Those who can make you believe absurdities, will make you commit atrocitie —Voltaire

Tuesday, August 05, 2008

Janny Scott From The New York Times Caught Suppressing Information When Reporting On AIDS

The Sleazy 'AIDS" Reporting

Journalism Ethics 101
- Conversations with New York Times writer Janny Scott.
by Liam Scheff

The "AIDS" industry has one staunch ally in in this unholy war on humanity in the name of 'HIV/AIDS". That ally is the mainstream media, without whom, the 'big pharma" motored industry would not be able to do what it does and for such a long time now.

This is how they do it

Here is another example of how the mainstream media suppress, manipulate and lie, in order to always protect the interests of "big pharma" over those of the public who they supposedly have a duty to inform and be truthful with.

This hotshot NY Times reporter actually goes as far as to admit and illustrate how she doesn't bother to check any of the relevant records, then distorts and suppresses part of the information in a piece published in the NY Times.

This is another example that highlights the sleaze of 'AIDS" reporting in general and the bankruptcy and corruption of the mainstream media, who cannot be believed or trusted any more on any issue, especially those concerning health and very specifically on 'HIV/AIDS".

Read for yourself:


Journalism Ethics 101 - My Conversations with New York Times Reporter Janny Scott

From the report by Liam Scheff.

In 2005, I was interviewed by New York Times reporter Janny Scott about the Incarnation Children’s Center (ICC) scandal. My investigation had revealed that orphaned children were being used in taxpayer and Pharma–funded drug studies in a Catholic orphanage in New York City.

The studies involved FDA Black-Box labeled drugs, in high doses and combinations. (The FDA Black Box label indicates that a drug has caused permanent damage or has killed patients taking the drug, at its normal, prescribed dose). Orphans were receiving a half dozen of these drugs at once.

No, we did not review patients’ medical files. I would be surprised if that would not have been a breach of patient confidentiality if someone had shown them to us.

An unexpected side effect would have been a side effect not previously seen in response to those drugs, presumably.

Advanced testing methods were the methods available at the time for diagnosing HIV infection.

I do not recall interviewing Dr. Painter but I may simply not remember. As you know, the Times moved to a new office a year ago. It was not possible to move all of our files. In my case, I threw away files that were more than 12 months old. As you know, the story you are asking about was done in 2005.

I do not recall which studies we looked at. There were a lot of them — some more easily accessible than others, as you know.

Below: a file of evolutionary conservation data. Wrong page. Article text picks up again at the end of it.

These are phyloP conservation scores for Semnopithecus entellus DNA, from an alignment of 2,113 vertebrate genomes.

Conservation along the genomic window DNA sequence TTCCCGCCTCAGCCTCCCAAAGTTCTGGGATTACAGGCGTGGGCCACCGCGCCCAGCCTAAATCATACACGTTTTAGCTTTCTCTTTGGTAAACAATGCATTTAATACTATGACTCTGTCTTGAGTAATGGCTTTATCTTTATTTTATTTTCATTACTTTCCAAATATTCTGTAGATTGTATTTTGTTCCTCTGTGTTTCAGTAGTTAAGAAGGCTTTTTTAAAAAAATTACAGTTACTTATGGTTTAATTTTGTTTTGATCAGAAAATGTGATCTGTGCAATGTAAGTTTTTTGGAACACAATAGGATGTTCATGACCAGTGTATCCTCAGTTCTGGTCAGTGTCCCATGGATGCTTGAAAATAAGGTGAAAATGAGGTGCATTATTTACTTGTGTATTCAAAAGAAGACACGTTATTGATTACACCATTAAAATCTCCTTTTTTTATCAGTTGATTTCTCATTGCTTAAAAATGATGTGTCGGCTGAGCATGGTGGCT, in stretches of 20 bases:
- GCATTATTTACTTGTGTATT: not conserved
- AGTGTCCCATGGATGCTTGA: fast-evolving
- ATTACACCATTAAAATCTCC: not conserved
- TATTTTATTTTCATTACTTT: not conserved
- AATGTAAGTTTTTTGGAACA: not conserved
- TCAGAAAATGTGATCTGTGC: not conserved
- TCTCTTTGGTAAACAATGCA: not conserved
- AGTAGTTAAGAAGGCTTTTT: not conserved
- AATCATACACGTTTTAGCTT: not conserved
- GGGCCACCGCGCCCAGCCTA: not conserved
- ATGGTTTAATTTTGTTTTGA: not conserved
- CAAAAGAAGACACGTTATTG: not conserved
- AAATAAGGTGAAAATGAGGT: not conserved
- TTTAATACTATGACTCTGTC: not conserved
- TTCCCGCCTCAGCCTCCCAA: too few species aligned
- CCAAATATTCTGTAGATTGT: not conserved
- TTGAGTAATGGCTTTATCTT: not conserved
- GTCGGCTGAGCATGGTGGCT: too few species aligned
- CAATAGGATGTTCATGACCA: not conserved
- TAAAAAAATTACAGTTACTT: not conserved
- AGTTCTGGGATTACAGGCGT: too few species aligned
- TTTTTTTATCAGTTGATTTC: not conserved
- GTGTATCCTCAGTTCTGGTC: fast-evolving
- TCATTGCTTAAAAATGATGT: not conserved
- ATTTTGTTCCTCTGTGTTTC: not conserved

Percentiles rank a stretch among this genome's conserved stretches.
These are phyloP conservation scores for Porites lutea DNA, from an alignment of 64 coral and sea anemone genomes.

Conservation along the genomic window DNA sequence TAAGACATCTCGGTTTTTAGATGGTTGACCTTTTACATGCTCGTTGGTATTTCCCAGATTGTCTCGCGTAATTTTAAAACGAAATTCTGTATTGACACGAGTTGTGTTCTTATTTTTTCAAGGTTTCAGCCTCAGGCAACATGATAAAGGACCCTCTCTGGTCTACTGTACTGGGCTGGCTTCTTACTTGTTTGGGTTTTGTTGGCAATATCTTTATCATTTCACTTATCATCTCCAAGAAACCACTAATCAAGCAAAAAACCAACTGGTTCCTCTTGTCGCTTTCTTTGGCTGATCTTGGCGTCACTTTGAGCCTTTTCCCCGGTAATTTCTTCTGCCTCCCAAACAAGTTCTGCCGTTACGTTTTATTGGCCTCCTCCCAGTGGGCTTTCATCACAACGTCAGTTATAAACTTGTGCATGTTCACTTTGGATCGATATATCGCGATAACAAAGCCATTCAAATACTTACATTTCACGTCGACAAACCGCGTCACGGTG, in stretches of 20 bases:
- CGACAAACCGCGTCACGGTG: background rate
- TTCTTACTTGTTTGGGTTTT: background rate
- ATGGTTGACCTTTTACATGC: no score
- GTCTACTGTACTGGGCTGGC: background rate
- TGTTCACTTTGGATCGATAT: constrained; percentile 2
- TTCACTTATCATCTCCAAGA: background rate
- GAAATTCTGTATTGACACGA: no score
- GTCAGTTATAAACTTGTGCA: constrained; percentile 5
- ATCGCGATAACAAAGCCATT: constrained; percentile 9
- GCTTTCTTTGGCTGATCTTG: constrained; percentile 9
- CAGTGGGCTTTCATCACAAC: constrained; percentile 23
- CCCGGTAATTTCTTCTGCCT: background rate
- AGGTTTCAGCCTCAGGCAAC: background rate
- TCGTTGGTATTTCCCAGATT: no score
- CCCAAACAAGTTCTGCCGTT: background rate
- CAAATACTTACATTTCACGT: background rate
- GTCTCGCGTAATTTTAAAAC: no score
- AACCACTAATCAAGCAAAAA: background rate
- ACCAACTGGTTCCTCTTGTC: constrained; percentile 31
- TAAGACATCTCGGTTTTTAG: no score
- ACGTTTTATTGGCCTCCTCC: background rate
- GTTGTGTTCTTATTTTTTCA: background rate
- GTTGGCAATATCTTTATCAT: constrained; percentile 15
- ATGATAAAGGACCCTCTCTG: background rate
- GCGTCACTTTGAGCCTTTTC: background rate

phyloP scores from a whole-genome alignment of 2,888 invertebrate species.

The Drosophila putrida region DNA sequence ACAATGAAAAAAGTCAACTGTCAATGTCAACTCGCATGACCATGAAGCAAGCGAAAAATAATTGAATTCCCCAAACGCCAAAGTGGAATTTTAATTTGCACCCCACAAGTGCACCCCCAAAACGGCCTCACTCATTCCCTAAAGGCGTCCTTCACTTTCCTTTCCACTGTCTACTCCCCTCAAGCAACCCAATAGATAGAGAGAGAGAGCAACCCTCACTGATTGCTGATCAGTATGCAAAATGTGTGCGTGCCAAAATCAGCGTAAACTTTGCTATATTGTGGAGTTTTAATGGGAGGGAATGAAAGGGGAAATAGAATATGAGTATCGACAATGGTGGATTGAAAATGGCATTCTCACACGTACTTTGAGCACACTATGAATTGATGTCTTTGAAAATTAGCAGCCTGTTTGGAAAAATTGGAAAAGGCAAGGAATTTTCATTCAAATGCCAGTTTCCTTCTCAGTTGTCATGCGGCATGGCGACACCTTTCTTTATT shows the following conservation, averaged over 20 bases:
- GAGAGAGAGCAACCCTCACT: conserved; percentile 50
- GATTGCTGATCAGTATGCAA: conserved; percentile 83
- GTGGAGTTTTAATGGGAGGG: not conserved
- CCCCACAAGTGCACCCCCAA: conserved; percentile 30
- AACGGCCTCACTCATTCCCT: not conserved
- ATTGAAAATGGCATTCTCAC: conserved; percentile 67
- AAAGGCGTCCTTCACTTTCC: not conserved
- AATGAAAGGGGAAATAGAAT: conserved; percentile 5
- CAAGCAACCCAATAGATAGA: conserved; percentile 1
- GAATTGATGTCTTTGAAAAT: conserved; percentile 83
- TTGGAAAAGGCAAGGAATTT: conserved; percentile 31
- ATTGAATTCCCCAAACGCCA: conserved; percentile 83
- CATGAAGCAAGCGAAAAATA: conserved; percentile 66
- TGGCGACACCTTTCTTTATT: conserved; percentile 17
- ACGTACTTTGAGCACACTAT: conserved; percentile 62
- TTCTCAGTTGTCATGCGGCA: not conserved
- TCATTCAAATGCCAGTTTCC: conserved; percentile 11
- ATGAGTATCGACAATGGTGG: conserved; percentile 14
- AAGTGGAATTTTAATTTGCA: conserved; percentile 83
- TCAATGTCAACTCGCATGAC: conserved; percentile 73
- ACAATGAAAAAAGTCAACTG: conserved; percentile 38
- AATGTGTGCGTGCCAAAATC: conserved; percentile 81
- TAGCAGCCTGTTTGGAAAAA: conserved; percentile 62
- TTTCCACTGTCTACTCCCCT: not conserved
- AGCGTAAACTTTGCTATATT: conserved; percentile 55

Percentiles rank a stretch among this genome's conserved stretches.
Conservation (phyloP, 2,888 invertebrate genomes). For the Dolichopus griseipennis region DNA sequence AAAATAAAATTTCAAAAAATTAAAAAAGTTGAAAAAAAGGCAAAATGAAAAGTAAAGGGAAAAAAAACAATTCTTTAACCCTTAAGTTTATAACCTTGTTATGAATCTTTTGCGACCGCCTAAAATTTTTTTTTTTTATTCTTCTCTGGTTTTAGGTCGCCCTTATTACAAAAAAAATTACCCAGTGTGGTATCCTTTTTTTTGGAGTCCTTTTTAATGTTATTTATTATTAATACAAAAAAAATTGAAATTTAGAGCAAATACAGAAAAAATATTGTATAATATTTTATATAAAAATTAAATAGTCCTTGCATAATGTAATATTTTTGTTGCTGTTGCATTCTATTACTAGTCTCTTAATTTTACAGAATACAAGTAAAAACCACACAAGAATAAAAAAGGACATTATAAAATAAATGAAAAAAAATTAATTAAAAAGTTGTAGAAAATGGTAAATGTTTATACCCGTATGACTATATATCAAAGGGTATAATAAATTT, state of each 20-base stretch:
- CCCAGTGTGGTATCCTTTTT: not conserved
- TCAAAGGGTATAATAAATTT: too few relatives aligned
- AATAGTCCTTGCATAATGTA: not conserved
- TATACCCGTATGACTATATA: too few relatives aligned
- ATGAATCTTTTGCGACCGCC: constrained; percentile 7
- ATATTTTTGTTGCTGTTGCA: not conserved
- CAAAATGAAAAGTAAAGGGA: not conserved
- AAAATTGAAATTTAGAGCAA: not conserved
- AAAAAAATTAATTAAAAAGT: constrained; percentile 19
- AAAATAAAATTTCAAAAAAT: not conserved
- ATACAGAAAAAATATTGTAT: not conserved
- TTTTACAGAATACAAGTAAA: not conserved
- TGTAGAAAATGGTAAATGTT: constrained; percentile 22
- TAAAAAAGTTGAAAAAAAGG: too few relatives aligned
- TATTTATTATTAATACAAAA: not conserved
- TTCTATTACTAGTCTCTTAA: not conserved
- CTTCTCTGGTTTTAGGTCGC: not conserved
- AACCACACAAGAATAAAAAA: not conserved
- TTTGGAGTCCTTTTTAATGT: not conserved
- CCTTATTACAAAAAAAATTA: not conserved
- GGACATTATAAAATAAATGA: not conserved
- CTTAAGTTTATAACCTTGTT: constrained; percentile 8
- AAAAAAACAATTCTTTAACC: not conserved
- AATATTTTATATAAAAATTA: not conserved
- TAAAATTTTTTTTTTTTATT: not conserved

As for mentioning side-effects and FDA warnings, there are side-effects and FDA warnings on many if not most drugs. The side-effects of early AIDS drugs have been written about extensively. And, as I have said before, we were not presuming to judge whether or not experimental AIDS drugs should have been tried on children — a question that I suspect few journalists would be qualified to answer; we were attempting to put a public controversy in context.

Ms. Scott (and her junior writing partner, Leslie Kaufman), also had access to all the materials already published on the ICC story by myself and independent news agencies [1, 2, 3].

She took my interview, sources and information, but suppressed all of it in her reporting. She did not cite me correctly relating to the publication of my article. She misquoted me from emails that I sent her, and she actively suppressed the sources I gave her, who had inside information about the ICC trials.

Her report did not list a single recorded negative drug side-effect, FDA drug warning, or any of the actual studies being done at the ICC; nor did it feature the testimony of any parent or guardian of a child who was being asked or forced to take these drugs.

At the time of publication, I, and others, wrote critical letters-to-the-editor to Ms. Scott and her employers, but neither she, nor her editors responded to them, and the Times never printed a single opposing view to their front-page story.

In 2008, I tried again, and wrote Janny Scott, again addressing my concerns to her. She responded, and in the course of this second correspondence, she admits that she had not, in fact, read or reviewed a single medical record of any of the children who were given the Black Box drugs, despite having claimed (on the front page of a national paper), that the trials weren’t “anything but a medical success.”

Read full report here
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